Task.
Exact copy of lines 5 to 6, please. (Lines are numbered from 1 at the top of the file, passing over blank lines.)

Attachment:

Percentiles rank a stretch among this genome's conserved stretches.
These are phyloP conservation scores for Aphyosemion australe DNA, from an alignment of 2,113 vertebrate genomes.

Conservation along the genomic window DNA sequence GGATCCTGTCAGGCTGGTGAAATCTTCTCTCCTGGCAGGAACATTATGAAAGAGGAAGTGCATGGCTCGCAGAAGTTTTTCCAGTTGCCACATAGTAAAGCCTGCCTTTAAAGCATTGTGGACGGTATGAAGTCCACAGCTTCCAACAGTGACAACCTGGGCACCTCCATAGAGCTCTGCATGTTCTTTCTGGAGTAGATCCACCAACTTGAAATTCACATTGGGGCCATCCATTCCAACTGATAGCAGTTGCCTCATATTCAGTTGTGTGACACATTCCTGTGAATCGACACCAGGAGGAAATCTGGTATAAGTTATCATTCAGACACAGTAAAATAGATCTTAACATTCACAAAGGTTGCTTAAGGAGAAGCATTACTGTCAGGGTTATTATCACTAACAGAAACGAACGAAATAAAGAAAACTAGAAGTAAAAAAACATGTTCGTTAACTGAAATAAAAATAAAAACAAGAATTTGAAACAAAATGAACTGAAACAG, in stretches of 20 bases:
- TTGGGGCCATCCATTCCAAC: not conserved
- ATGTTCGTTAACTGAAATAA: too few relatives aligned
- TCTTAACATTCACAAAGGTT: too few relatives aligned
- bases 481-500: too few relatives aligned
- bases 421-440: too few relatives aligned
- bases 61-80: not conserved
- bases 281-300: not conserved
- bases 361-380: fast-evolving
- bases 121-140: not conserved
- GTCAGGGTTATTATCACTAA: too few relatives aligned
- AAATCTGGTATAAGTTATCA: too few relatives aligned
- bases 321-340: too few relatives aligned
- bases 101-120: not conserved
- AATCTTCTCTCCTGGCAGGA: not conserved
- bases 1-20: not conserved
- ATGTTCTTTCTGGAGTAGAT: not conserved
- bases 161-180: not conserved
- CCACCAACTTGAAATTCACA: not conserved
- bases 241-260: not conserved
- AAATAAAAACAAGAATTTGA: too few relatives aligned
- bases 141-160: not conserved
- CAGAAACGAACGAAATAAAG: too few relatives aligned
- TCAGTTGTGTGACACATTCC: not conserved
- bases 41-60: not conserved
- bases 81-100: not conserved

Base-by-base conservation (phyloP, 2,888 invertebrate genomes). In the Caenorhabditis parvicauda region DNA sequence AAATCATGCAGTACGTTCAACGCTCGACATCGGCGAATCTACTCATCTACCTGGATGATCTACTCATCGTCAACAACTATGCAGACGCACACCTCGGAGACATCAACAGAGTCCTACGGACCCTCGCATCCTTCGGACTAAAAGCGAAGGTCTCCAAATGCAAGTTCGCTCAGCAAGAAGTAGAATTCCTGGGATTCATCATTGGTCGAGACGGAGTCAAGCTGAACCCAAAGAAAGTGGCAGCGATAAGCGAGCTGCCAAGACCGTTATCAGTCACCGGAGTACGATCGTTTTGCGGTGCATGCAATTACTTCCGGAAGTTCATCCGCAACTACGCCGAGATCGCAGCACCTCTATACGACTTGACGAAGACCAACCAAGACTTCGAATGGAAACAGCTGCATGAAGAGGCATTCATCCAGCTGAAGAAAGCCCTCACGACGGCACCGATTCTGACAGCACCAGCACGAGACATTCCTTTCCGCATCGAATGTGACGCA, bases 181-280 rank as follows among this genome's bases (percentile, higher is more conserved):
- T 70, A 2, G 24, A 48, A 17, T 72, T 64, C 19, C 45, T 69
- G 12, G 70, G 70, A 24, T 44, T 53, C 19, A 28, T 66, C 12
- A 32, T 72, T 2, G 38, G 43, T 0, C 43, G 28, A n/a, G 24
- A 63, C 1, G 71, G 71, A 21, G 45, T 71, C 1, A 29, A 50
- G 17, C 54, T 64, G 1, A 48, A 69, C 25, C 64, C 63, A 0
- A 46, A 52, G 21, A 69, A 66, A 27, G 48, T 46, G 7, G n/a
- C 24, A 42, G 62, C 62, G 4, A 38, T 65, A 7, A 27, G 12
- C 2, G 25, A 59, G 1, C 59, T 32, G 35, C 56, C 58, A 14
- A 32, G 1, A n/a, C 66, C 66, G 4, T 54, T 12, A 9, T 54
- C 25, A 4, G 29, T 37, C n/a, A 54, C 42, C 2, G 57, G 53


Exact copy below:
- ATGTTCGTTAACTGAAATAA: too few relatives aligned
- TCTTAACATTCACAAAGGTT: too few relatives aligned